Bee Audacious is a unique collaborative working conference designed to envision bold evidence-based ideas through which honeybees, wild bees, beekeepers and pollination managers can prosper. Bringing experts and thought leaders from around the world, the Invitational first event will be held in Marshall, California, from December 11-13th.

The second event is a Public Panel and is OPEN TO THE PUBLIC. All are encouraged to join us at Dominican University in San Rafael, California, on December 14th, 2016 to learn of the conference outcomes and what we can all do to help the planet’s pollinators.

The Public Panel will be recorded and available online. 

Please contact us to learn more and to sign up for our mailing list.

We all have a role to play in making the world safe for bees and all pollinators. Join us!

Invitational Conference

Bees work together

Working Together - Thought Leaders and experts from across the Northern Hemisphere bring New Thinking and Problem Solving at the Invitational Conference. This is a Bold New Endeavor!

Public Panel

Thought Leaders reported back on the Invitational Conference at a panel discussion held at Dominican University of California.  Video and written report available.

Leaders & Experts

These are the folks who can find the solutions to help save the bees!

Top Thought Leaders and experts from all over the Northern Hemisphere gathered to ponder and propose new solutions and practices.

Final Report

Help Save the Bees! Support the Conference!

Final report, prepared by Mark Winston and Nicole Armos, is now available.  The document includes all the details of the conference including meeting format and ideas generated.

You may have seen headlines about the rapid decline in bee populations over the past decade–as many as 30-40% of honeybee colonies are dying off every winter, and wild bees are diminishing as well. These losses are catastrophic because bees are essential for life as we know it.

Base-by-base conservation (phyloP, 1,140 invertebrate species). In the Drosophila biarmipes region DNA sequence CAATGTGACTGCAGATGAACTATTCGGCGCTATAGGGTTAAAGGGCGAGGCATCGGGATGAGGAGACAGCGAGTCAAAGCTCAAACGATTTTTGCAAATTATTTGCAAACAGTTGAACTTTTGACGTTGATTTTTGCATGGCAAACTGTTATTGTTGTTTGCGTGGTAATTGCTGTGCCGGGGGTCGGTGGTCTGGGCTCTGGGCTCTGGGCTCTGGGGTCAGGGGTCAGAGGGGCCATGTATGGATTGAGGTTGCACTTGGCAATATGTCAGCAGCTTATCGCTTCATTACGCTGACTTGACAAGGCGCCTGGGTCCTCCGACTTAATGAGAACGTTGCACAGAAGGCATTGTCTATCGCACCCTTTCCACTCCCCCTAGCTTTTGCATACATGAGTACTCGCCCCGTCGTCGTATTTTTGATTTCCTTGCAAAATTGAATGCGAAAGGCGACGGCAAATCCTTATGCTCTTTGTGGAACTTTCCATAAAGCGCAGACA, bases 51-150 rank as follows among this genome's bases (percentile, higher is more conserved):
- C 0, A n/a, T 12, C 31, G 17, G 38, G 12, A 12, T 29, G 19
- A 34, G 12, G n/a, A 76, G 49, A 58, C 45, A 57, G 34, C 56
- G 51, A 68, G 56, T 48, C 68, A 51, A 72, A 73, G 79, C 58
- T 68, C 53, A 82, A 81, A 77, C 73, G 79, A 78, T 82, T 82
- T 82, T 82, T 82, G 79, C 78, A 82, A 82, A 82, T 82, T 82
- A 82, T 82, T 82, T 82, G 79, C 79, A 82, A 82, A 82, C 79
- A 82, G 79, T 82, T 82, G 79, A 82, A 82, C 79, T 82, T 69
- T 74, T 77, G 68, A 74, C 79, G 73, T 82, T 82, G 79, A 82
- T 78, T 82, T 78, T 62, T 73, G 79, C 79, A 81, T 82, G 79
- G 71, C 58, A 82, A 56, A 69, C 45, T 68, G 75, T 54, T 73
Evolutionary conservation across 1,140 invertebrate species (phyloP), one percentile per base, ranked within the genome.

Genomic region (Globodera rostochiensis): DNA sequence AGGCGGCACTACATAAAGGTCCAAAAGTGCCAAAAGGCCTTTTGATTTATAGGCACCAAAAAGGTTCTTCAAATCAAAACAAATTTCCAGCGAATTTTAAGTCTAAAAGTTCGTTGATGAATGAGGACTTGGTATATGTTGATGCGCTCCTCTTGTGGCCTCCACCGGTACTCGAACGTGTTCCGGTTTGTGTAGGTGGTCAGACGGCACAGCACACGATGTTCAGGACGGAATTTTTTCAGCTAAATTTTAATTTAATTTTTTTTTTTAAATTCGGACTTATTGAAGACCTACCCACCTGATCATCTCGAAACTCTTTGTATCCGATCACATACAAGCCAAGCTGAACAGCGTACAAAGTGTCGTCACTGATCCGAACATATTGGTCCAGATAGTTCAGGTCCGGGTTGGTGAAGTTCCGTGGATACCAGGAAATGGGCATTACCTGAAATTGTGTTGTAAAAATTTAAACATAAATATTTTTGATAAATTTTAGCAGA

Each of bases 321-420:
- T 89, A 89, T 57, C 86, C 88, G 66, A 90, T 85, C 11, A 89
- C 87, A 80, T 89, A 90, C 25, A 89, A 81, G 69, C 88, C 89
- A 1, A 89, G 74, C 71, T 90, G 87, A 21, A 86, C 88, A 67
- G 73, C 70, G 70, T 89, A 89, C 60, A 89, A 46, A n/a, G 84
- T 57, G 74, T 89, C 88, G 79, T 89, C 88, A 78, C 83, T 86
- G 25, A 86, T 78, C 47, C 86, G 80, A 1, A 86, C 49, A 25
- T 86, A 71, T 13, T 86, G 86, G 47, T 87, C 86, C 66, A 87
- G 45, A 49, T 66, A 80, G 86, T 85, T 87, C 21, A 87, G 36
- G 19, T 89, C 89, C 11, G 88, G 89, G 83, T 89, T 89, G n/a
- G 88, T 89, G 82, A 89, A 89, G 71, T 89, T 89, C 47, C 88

Your financial support will help us develop strategies to promote the health of honeybees and other pollinators as a direct result of the Bee Audacious Conference. This conference is the first of its kind and will bring concrete solutions to the challenges facing our pollinator partners. Your support will make this possible and will have long-lasting impacts on our common survival and wellbeing.

Support Bee Audacious with your dollars so together we can create a healthier future for bees—and for all of us. With your help we can make a real and powerful difference. Bee Audacious!


Crop-Protecting Fungicides May Be Hurting The Honey Bees : The Salt : NPR

Bees have been dying in unprecedented numbers. A new study has found that fungi-destroying chemicals may make it harder for bees to metabolize their food. And if they can’t get energy, they can’t fly. Source: Crop-Protecting Fungicides May Be Hurting The Honey Bees : The Salt : NPR You know those nasty brown spots that
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Report Back – Tom Seeley

What turned my crank at the Bee Audacious conference? by Tom Seeley It is now three weeks since we left our lovely Bee Audacious conference at the Marconi Center, and since then I’ve found myself reflecting most on what I heard people say about why they value bees and why we should protect them. These values